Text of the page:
Post Production Supervisor: Drew Ysias
Hi, my name is Drew Ysais and I am the Post Production Supervisor for "The Cleaner, for the next week I'll try let you know what post production is like for this show. It's always pretty hectic as part of the "post team" we deal with several episodes at any given time, and talk about the glamour.... there really isn't too much, just lots of work.
First of all what I am around here, I'm a oversee-er, cheerleader, calm voice of reason, the person making sure things are done and in a timely matter, "you want it when?", What my "title" means, the responsibilities change a little from show to show but here they are for this show, making sure dailies, (the film that is shot daily), are ok to view and then distributing them out to all the various people who need them which includes picking them up from the Lab where Mike Freeman, the Post Coordinator gets them and brings back to the office so we can dub them and distro them, which includes getting copies to the production , the studio and the network. I also coordinate between the studio, network, sound and music departments, I also look for stock footage for the editorial staff, I title the show, I supervise whatever visual effects need to get put in to each show, I supervise Audio layback (putting final sound on the master tape), and then QC the air masters to make sure they are ok to send to the network before the show airs. I also go production meetings when my boss, Tony Palermo, the Co-Producer, can't go and go to playback meetings as it usually means I usually need to find footage to be "played back" in TV in a particular scene, and make sure the regular day to day stuff gets done, making sure vendors get paid, ordering supplies and lunches, etc.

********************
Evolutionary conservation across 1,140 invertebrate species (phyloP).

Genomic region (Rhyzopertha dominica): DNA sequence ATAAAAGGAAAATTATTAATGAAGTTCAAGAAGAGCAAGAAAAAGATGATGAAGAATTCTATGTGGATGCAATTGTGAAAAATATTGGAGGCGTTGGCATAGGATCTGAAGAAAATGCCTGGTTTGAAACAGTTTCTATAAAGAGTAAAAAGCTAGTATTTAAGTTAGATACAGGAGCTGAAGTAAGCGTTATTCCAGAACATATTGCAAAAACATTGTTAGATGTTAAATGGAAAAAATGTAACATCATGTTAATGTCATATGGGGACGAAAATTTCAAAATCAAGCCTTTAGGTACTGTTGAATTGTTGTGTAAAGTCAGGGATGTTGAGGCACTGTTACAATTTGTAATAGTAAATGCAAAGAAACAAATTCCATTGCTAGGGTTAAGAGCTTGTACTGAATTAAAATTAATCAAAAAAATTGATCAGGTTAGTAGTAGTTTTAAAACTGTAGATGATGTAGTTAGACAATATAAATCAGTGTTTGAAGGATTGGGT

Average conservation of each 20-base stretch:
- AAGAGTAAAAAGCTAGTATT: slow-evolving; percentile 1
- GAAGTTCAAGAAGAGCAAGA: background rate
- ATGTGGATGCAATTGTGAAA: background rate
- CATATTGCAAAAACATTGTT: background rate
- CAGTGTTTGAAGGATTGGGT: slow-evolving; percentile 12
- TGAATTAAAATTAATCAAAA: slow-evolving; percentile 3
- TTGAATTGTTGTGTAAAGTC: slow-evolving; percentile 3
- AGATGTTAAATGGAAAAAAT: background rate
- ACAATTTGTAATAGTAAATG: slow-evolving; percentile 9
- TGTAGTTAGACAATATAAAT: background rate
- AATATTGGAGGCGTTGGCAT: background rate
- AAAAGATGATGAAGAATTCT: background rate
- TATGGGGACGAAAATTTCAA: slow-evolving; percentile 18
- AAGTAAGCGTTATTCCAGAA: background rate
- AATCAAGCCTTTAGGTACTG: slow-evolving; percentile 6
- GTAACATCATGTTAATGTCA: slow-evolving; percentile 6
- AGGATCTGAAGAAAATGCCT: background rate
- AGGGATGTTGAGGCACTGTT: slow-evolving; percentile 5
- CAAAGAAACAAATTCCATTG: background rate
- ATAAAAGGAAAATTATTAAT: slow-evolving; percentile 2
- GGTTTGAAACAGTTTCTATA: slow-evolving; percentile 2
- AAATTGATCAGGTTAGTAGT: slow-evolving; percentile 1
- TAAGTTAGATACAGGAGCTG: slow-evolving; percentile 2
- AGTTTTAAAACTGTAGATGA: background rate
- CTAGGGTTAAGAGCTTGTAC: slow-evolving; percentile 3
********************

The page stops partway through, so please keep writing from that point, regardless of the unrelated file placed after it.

So here's how Post Production works in a nutshell, Once Production is finished shooting the editor gets time to finish his cut (or version), the editor will show the cut to the Director of each episode and then he/she gets a few days to finish his cut before it goes to the Producers. The Producers will get a couple days to make any changes before it gets shipped to the Studio. The Studio gets a couple of days to give their notes before it gets shipped to the Network were they will give final notes before we do what's called an online. That's were the final picture gets assembled from a list called an EDL (Edit Decision List) which is what the Editors Neil Felder, Gib Jaffe and Dave Post and Assistant Editors, Evonne Moritz and Charissa Sanjarenshuithikul supply to the lab.
Once this assembly is done several things need to happen, I'll sit with the assistant editor and we'll generate a list of any fixes or changes that needs to be addressed in my view and fix session after we online, then we'll have a sound and music spotting session so our sound and music departments can view the show with the producers and then they can start working on what they need to do. Sound will add SFX (Sound Effects), which includes doing Foley (additional Footsteps, door knocks etc.) Sound also does ADR (Additional Dialogue Requirement) or Looping where we can add or replace dialogue where it's needed. This figures into part of what I do, I need to schedule the actors and it sometimes can be quite difficult depending on shooting schedules or if they are out of town. Then we go to the dub stage to mix the final sound. Once the episode is played back for the producers and notes have been addressed, we go to the layback room where we marry the picture with sound. It's pretty cool in the layback room, it's the best place to see and hear the highest quality of the show. Once I'm done with that, I make the close captioning folks get a copy of the final show so they can go thru it and make sure all the closed captioning is correct as there might have been changes to what they've seen on the edited master they've been supplied with, also they get the lyrics for what music is featured as that needs to closed captioned as well.
Then Once All that is done we are ready to make out final air dubs for the network, it's a long and complicated process as there are basically "recipes" for each dub that gets made, it takes a day to make the dubs and then I go to the Labs and Quality Check the air masters to make sure they are good to air, then the whole shipment gets sent to A&E Network in New York.